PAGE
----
In order to further facilitate this de-rotation, the distraction device 200 may allow for free rotation at its ends. For example, the adjustable portion 208 may be coupled to the connecting rod 532 via an articulating joint. U.S. patent application Ser. Nos. 12/121,355 and 12/250,442 describe various articulating interfaces and joints that may be utilized to couple the adjustable portion 108 to the connecting rod 532 or the like.

It should be noted that distraction rod 206 may be precurved with the typical shape of a normal saggital spine, but it should also be noted that the curve may be slightly different than standard scoliosis fusion instrumentation, because in the non-fusion embodiment described herein, the distraction device 200 is not flush with the spine but rather is placed either subcutaneous or sub-fascial, and thus is not below the back muscles. The only portions of the distraction device 200 that are designed to be placed below the muscles are the clamp 600 and the portion of the distraction rod 206 immediately adjacent the clamp 600, the pedicle screw system 531 and the connecting rod 532. Thus, FIG. 4 illustrates an embodiment in which the bulk of the hardware associated with the distraction device 200 is placed over the muscle. It should be understood, however, that in alternative configurations, any other part of the entire implantable embodiment may be placed under the muscle (i.e., sub-muscular). It should be appreciated that a much smaller amount of muscle needs to be dissected during the procedure in comparison with current fusion procedures. This will allow for a much shorter procedure, much less blood loss, much quicker recovery, and less time in the hospital/less risk of infection. Further, it may be desirable to produce the “J” curve of the connecting rod 532 or any other curve at the connecting rod 532 with optional flanges or ribs at their highest stress points in order to increase their durability in demanding implant conditions.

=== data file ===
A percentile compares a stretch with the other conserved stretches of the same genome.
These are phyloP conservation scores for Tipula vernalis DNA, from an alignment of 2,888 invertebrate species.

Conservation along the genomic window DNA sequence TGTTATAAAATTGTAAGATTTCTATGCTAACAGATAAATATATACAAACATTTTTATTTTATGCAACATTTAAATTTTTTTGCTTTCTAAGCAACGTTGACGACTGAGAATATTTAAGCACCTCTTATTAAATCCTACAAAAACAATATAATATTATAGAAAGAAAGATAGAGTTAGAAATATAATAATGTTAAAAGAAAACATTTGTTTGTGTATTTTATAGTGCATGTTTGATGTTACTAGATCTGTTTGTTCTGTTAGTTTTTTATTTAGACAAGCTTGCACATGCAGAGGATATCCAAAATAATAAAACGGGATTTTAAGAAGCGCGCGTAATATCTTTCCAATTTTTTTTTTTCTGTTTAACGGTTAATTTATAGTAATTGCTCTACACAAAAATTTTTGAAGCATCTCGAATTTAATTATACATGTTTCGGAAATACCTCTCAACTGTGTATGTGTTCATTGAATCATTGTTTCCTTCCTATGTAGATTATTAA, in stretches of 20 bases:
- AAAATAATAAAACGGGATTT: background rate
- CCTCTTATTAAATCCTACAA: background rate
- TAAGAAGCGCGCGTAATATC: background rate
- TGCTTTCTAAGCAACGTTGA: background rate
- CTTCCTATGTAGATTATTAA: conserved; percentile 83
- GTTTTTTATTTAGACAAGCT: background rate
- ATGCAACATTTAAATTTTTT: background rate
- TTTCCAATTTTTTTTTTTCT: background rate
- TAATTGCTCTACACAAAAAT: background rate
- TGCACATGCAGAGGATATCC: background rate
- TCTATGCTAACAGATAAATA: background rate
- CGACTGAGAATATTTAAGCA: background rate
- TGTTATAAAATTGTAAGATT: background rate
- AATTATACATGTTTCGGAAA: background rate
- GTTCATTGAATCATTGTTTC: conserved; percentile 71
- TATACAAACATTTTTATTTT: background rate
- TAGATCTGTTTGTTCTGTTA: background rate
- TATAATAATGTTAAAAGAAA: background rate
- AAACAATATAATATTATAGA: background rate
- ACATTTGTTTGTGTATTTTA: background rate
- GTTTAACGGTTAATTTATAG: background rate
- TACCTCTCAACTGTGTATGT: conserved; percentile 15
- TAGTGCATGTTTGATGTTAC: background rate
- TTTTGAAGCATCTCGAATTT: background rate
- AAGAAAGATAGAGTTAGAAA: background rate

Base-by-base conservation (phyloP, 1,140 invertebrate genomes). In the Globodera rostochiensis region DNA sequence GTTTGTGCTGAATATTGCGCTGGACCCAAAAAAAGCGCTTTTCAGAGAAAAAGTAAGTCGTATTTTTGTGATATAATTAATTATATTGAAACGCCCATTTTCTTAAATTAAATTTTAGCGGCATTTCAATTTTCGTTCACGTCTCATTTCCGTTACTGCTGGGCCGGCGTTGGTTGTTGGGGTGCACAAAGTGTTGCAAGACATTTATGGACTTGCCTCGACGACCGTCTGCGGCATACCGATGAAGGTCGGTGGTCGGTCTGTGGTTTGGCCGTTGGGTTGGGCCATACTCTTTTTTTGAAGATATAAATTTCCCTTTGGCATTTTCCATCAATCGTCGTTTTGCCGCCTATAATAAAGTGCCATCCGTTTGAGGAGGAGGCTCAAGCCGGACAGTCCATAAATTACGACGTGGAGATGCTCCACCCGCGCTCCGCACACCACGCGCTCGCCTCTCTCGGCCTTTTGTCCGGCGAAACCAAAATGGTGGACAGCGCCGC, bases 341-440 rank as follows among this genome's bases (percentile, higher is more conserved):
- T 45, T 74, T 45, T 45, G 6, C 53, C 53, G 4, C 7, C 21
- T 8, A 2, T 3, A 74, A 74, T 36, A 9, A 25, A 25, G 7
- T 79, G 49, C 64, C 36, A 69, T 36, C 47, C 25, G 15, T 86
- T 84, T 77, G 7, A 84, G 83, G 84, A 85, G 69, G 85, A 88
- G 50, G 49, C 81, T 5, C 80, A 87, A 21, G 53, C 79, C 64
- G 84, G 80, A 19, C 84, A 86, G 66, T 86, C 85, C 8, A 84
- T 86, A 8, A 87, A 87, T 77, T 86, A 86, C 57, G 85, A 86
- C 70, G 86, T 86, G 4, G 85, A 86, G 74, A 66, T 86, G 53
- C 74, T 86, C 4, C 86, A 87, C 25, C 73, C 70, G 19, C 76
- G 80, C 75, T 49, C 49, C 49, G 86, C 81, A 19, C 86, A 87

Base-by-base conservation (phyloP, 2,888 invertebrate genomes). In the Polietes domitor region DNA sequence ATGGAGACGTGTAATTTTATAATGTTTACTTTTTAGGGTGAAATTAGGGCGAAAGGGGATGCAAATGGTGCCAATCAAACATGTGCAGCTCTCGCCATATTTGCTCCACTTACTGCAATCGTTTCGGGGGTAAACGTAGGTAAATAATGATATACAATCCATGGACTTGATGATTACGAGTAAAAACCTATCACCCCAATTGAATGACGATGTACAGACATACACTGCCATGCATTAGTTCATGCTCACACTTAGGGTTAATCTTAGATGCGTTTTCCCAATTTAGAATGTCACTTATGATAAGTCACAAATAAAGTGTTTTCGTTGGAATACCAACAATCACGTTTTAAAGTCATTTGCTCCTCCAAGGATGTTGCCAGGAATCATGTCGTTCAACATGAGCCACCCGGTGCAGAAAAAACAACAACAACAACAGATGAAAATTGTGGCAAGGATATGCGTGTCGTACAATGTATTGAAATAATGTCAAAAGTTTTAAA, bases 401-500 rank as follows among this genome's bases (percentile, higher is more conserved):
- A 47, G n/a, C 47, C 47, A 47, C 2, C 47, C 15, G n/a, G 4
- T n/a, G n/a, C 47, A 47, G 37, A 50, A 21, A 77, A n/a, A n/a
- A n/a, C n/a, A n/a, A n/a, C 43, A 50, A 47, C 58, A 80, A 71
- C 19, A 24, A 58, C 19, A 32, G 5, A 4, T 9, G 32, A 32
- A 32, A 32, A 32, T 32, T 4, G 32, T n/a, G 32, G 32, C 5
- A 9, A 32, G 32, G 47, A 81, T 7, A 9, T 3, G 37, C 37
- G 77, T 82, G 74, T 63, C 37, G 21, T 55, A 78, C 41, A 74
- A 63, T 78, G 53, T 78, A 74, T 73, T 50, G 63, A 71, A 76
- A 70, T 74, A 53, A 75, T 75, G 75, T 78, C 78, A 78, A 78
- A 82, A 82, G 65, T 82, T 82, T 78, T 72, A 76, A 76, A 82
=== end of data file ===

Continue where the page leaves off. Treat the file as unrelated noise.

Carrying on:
FIGS. 5A-5C illustrate cross-sectional views of the interface of the distraction rod 206 with the adjustable portion 208. FIG. 5A is a cross-sectional view of the distraction rod 206 and adjustable portion 208 taken along a perpendicular axis to the longitudinal axis of the distraction rod 206. FIG. 5B illustrates a cross-sectional view of the distraction rod 206 and the adjustable portion 208 taken along the line B′-B of FIG. 5A. FIG. 5C illustrates an enlarged cross-sectional view of detail C of FIG. 5B. As best seen in FIG. 5C, an end 210 of the distraction rod 206 includes an elongate recess 212. The elongate recess 212 may have a length of around 60 mm. The recess 212 is dimensioned to receive a lead screw 260. The lead screw 260 may be made from a high strength material such as, for example, titanium. At least a portion of the lead screw 260 includes external threads 262 that are configured to engage with a nut 214 integrated into the recess 212. The nut 214 provides a threaded portion on the recess 212 of the distraction rod 206. The lead screw 260 may have, for example, 80 threads per inch although more or less could be used. The nut 214 may includes threads or a chamfered surface 216 on the outer diameter in order to better ensure a secure attachment to the inner diameter of the recess 212 of the distraction rod 206. For example, the nut 214 may be bonded to the distraction rod 206 using an adhesive such as EPOTEK 353ND, available from EPOXY TECHNOLOGY, INC., 14 Fortune Drive, Billerica, Mass. This allows the distraction rod 206 to be fabricated from a single piece of stronger material. It also provides for clearance between the lead screw 260 and internal diameter of the distraction rod 206. Alternatively, a threaded portion may be directly formed in the recess 212 without the aid of a separate nut 214.